Building Our Own Table: Madison Butler

Meet the founder of Black Speakers Collection

Hello, friends, one day Madison Butler got tired of hearing people talk about the pipeline problem for Black speakers. The response to Madison’s post on the subject made it clear this wasn’t the issue. And the Black Speakers Collection (BSC) was born. I joined early, and have had a front row seat to its growth. Here, Madison gives more background on how the BSC came to be, and what’s next.

Madison, tell me briefly about your background prior to founding  Black Speakers Collection. 

I started Black Speakers Collection because I wanted to help even the playing field for speakers. Too often Black speakers only get booked and noticed if they have a large social media following- and then they only want to book us for Black History Month. Black speakers do not only speak in February. 

I wanted to be able to leverage my own platform to get more Black speakers booked and busy. Additionally, I was tired of hearing the “I can’t find any Black speakers” excuse that we often hear from event organizers. 

We wanted to be able to also create a community to support speakers because the world of speaking is kept so hush hush. I know that before I was doing this on a regular basis, I had no idea what to charge, how to pitch myself or how to set up my slide deck. We wanted to be able to provide people with the tools to be as successful as possible in this world. 

Give me the elevator pitch for Black Speakers Collection. 

Black Speakers Collection is a database and community intended to uplift and support Black Speakers. 

And in more detail?

Black Speakers Collection is a public database for event organizers to use when they are planning their events. The database allows them to be intentional about who they have speaking and takes the work out of the “I can’t find any Black speakers” excuse. We also have a community to support speakers with workshops, networking, events and the ability to ask transparent questions about red flags, fees and other things relating to speaking.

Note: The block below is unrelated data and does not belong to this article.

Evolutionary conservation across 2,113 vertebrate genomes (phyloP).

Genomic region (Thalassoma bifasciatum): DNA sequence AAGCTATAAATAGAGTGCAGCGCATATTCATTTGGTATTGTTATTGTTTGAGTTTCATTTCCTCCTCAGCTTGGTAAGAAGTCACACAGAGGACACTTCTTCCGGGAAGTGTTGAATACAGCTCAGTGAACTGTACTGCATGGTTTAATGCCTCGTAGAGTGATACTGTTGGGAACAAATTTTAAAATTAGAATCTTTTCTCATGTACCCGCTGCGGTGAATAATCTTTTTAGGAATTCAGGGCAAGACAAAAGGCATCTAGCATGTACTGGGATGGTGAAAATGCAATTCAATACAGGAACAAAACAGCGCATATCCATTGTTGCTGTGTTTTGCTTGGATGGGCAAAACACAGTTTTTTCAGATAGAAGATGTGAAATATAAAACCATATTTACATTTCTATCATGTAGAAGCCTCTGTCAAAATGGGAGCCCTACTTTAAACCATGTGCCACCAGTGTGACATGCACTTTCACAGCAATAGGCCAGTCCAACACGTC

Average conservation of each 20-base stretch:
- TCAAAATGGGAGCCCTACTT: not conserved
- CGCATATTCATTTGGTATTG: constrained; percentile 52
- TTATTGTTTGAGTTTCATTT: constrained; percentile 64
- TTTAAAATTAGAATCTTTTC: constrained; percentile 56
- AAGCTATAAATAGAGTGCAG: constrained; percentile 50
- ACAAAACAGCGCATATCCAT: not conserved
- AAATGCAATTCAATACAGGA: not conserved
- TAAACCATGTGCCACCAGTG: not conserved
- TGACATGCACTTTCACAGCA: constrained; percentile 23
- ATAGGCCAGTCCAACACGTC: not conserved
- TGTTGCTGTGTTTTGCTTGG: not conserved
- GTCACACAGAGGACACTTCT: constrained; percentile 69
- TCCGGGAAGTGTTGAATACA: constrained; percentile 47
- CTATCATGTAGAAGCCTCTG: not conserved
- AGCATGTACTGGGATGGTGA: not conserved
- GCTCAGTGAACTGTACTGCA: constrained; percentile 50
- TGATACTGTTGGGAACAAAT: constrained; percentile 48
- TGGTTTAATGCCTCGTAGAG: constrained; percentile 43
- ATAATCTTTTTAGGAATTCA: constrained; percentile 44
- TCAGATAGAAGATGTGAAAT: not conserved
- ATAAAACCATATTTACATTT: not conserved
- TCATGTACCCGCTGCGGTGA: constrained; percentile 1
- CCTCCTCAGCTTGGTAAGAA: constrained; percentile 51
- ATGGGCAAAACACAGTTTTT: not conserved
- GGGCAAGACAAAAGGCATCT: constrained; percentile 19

What inequity were you trying to redress/address, and why is this important?

There is a prominent wealth gap when it comes to speakers. Oftentimes Black speakers are asked to speak for exposure and nothing more, while white men take the stage at $20k to talk about something they learned on Google. We are asked to speak out of the goodness of our hearts rather than to the addition of our wallets. 

How’s it going? What has the response been?

It’s been wonderful! We launched December 2021 and have 2300+ speakers and many who have been booked and some multiple times! [Editor’s note: Madison has also launched the Black Executives Collection and the Black Talent Portal.]

What’s next for Black Speakers Collection?

We are launching a speaking series to showcase our speakers in June! 

In relation to racism, what’s your vision for the future?

I’m just trying to dismantle the systems that allow racism to thrive - and that means getting Black educators paid for their labor. 

Any other interesting ventures coming up for you?

I’m writing a book- stay tuned :) 

Inspired by Madison’s actions? I certainly am! I’d love to hear your feedback.

Note from Sharon: Of course, Madison’s not just the founder of Black Speakers Collection. Check out Madison’s LinkedIn profile for anti-racism and anti-discrimination posts like:

With posts like those, I can’t wait for Madison’s book to come out. In the meantime, here’s where you can follow Madison Butler and Black Speakers Collection.

Thanks for reading,


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© Sharon Hurley Hall, 2022. All Rights Reserved.

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I am an anti-racism writer, a professional B2B writer and blogger, and co-host of The Introvert Sisters podcast. If you value my perspective, please consider upgrading to a paid subscription.

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